The Father Poster

Nomadland

[3 stars]

Nomadland asks two fairly simple questions: What is home? What is family? The answers, as we all know, aren’t that simple. Director and writer Chloé Zhao tackles the concepts in a quiet, but compelling exhibition that is primarily populated by real Nomads. The result has garnered a mountain of praise and awards notice.

Holding the various talking head segments together is Frances McDormand (Isle of Dogs), whose journey into the nomad life is told with barely an initial explanation. With David Strathairn (Fast Color) as a catalyst, we watch McDormand struggle inwardly until near the end when details are expressed. Though, to be fair, most of those are already understood by the audience, just not by her character.

For all its lauds, and its craft at pulling you along, Nomadland isn’t as good a film as I was expecting. I think McDormand has had better and more challenging roles. Strathairn is a somewhat unfinished and empty character. The stories and ideas we hear are interesting, but they feel like a documentary invaded the story-telling. Somehow it does come together, but it is best to watch this with no expectations, despite the hype that has been building around it over the last year. You’ll find it satisfying, but for a two hour narrative I think Zhao could have been more focused in her script.

Nomadland Poster

Don’t Let Go

[3.5 stars]

You have to love a film that can suck you in early and then drag you along, guessing, right till the end. Writer/director Jacob Estes (The Details) delivers a driving suspense thriller that keeps going right up to the final credits. And that’s what you want from a ride like this. No time to really think. No slow moments to lose the momentum.

David Oyelowo (The Midnight Sky) is the primary driver of the story. His ability to give us a tough cop with a heart and screwed up family is really wonderful. He’s propelled through the story by his niece, Storm Reid (A Wrinkle in Time), who’s entertaining, but not entirely on the same level. Some of that is the writing and some the directing, but a good portion of it is on her. It’s a subtle role and she doesn’t always have the levels under control. Still, their relationship is compelling enough to keep it all going.

When you need a solid distraction of a good mystery with a bit of woo-woo mechanics, this one is definitely worth the time.

Don't Let Go Poster

Earwig and the Witch

[2.75 stars]

There’s 2/3’s of an entertaining movie here. Sadly, that last act is missing. Honestly, what you get is really just the first installment of a series…but there doesn’t seem to be another one in the works. And, besides, it’s a cheat to end mid-tale rather than to have a coda that can expand the story for later. In other words, every movie needs to stand on its own, even if it feeds into a bigger arc. Director Goro Miyazaki (From Up on Poppy Hill) knows this, so I don’t quite understand the choices, unless they were driven by cost or other factors.

Added to the challenge is that Studio Ghibli is clearly trying out new tech with this film. The result is very cold, losing all the warmth and subtle artistry the group is famous for. The look of the characters is very plastic-y and the lips don’t sync well at all. Some of that may have been the voice talent, but it was more noticeable than I’ve seen before in a Ghibli release.

And the voice direction was only middling. So much so that only a couple of the smaller characters really stood out. Neither of them were the women at the heart of the tale. Richard E. Grant (Can You Ever Forgive Me?) and Dan Stevens (Colossal, Legion) were either given more leash or put in more effort, but it was their deliveries that were the most memorable.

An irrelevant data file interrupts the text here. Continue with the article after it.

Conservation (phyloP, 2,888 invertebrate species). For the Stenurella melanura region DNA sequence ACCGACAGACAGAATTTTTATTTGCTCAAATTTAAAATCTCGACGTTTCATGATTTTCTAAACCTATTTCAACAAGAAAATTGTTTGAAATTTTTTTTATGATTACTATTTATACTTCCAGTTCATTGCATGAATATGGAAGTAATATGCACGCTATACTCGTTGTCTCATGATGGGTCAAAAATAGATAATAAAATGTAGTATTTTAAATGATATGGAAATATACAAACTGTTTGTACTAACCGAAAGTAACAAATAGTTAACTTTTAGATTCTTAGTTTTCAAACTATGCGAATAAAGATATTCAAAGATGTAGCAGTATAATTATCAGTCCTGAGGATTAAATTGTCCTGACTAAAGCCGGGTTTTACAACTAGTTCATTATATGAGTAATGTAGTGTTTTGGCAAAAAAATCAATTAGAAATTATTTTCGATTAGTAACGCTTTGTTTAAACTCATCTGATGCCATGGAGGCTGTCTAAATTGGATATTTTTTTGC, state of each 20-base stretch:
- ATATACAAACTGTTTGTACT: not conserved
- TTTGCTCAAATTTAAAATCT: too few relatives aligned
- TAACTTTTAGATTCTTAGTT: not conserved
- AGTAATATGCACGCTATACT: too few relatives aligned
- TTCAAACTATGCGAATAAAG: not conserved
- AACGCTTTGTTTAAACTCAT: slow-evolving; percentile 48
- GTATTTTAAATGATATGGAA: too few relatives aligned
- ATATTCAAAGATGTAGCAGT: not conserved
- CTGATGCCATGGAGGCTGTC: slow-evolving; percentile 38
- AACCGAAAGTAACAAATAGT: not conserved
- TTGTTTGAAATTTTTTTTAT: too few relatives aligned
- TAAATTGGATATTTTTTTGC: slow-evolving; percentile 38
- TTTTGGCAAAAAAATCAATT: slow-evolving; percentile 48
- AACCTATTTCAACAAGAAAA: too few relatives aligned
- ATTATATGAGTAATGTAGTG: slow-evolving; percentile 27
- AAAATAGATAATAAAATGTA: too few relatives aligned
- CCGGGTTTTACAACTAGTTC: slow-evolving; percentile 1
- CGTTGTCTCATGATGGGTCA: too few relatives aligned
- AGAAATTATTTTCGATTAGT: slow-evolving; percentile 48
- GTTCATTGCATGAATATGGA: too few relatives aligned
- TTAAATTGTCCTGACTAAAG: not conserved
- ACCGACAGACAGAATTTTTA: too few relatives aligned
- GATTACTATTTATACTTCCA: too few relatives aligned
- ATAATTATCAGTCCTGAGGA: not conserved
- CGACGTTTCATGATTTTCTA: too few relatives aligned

Goro’s father, Hayao Miyazaki (The Kingdom of Dreams and Madness), apparently helped with the planning of this story. You can see his influence in some of the interesting flows and the general joy and humor of the film, but I can’t believe even he was happy with the ending.

Ultimately, assuming the story is continued, this will be an intriguing first installment. But if it ends up just standing on its own, it is somewhat pointless. Frankly, I’d hold off till there is the promise of more, or you’re either prepared to be left hanging, or know the original books enough to know what’s going on.

Earwig and the Witch Poster

Synchronic

[3.5 stars]

Some writer/directors have a signature to their work; a flavor that identifies their efforts but that can be executed in many different ways. Justin Benson and Aaron Moorhead are such a pair. They have returned with another brainbender in Sychronic. Their previous couple of movies, Spring and The Endless, were solid proving grounds for pulling together this much more mature piece of film. They keep learning with each release how far they can push ideas and how much they can leave unexplained. They also managed to snag a talented cast to pull it off.

In the primary role, Anthony Mackie (Outside the Wire) drives the story. Mackie has had wide-ranging taste in his recent roles, but they’re always characters with an inner strength and sense of morality. Synchronic, despite its dark overtones, is no exception to that list. And, in this case, the script and story are actually a match for his efforts. Opposite him is Jamie Dornan (A Private War) who anchors the story, quite literally, for the drifting Mackie. The two long-time friends and co-workers butt heads but they are a solid pairing against the dark and seedy life of being New Orleans EMTs.

The story, like Moorhead and Benson’s previous offerings, slowly reveals itself, though not in a straight line. It teases and plays with you. And, more importantly, it tries to cover all its bases as it goes. We learn with the characters what the issues and possibilities are. And, in the end, we are left with a sense of wonderfully incomplete completeness that is sure to generate conversations while the credits roll. It also has to be called out that the cinematography and edits are in beautiful support of the story.

I wasn’t sure what Synchronic would be when I started it. And that is probably the best way to go into it. Just enjoy the ride. The road is dark, but the destination holds  warm fire, friends, and family at the end, even if in unexpected ways.

Synchronic Poster